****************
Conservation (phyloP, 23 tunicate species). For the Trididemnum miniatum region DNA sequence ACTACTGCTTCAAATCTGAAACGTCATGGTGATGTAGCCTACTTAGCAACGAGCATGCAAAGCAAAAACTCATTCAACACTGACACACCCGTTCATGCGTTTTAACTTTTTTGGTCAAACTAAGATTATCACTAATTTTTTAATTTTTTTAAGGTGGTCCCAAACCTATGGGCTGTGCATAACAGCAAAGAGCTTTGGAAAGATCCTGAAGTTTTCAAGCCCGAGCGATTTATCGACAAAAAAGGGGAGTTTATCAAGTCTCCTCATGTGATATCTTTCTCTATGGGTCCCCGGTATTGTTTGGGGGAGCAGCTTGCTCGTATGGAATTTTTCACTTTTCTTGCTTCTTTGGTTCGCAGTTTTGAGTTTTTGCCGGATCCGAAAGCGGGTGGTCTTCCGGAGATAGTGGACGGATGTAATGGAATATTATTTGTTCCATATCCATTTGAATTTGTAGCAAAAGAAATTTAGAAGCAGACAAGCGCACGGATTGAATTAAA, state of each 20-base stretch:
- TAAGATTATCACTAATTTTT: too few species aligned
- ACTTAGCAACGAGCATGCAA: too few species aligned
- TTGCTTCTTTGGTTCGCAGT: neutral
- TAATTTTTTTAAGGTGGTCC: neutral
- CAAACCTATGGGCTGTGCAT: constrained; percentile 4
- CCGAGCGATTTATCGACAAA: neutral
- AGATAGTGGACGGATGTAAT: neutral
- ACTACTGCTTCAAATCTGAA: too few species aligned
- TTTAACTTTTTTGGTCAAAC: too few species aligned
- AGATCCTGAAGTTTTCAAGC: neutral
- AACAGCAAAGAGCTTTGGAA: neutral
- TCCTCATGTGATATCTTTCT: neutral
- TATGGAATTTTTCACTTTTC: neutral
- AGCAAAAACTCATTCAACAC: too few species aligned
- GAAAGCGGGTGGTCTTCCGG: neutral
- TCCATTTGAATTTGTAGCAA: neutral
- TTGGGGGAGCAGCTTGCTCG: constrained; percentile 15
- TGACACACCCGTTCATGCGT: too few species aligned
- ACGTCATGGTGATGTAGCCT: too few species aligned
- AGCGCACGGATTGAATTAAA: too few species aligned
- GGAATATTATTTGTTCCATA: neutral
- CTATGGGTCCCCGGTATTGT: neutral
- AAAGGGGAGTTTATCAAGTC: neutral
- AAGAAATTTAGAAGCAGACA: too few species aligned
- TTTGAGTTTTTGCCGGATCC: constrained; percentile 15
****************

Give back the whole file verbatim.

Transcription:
Conservation (phyloP, 23 tunicate species). For the Trididemnum miniatum region DNA sequence ACTACTGCTTCAAATCTGAAACGTCATGGTGATGTAGCCTACTTAGCAACGAGCATGCAAAGCAAAAACTCATTCAACACTGACACACCCGTTCATGCGTTTTAACTTTTTTGGTCAAACTAAGATTATCACTAATTTTTTAATTTTTTTAAGGTGGTCCCAAACCTATGGGCTGTGCATAACAGCAAAGAGCTTTGGAAAGATCCTGAAGTTTTCAAGCCCGAGCGATTTATCGACAAAAAAGGGGAGTTTATCAAGTCTCCTCATGTGATATCTTTCTCTATGGGTCCCCGGTATTGTTTGGGGGAGCAGCTTGCTCGTATGGAATTTTTCACTTTTCTTGCTTCTTTGGTTCGCAGTTTTGAGTTTTTGCCGGATCCGAAAGCGGGTGGTCTTCCGGAGATAGTGGACGGATGTAATGGAATATTATTTGTTCCATATCCATTTGAATTTGTAGCAAAAGAAATTTAGAAGCAGACAAGCGCACGGATTGAATTAAA, state of each 20-base stretch:
- TAAGATTATCACTAATTTTT: too few species aligned
- ACTTAGCAACGAGCATGCAA: too few species aligned
- TTGCTTCTTTGGTTCGCAGT: neutral
- TAATTTTTTTAAGGTGGTCC: neutral
- CAAACCTATGGGCTGTGCAT: constrained; percentile 4
- CCGAGCGATTTATCGACAAA: neutral
- AGATAGTGGACGGATGTAAT: neutral
- ACTACTGCTTCAAATCTGAA: too few species aligned
- TTTAACTTTTTTGGTCAAAC: too few species aligned
- AGATCCTGAAGTTTTCAAGC: neutral
- AACAGCAAAGAGCTTTGGAA: neutral
- TCCTCATGTGATATCTTTCT: neutral
- TATGGAATTTTTCACTTTTC: neutral
- AGCAAAAACTCATTCAACAC: too few species aligned
- GAAAGCGGGTGGTCTTCCGG: neutral
- TCCATTTGAATTTGTAGCAA: neutral
- TTGGGGGAGCAGCTTGCTCG: constrained; percentile 15
- TGACACACCCGTTCATGCGT: too few species aligned
- ACGTCATGGTGATGTAGCCT: too few species aligned
- AGCGCACGGATTGAATTAAA: too few species aligned
- GGAATATTATTTGTTCCATA: neutral
- CTATGGGTCCCCGGTATTGT: neutral
- AAAGGGGAGTTTATCAAGTC: neutral
- AAGAAATTTAGAAGCAGACA: too few species aligned
- TTTGAGTTTTTGCCGGATCC: constrained; percentile 15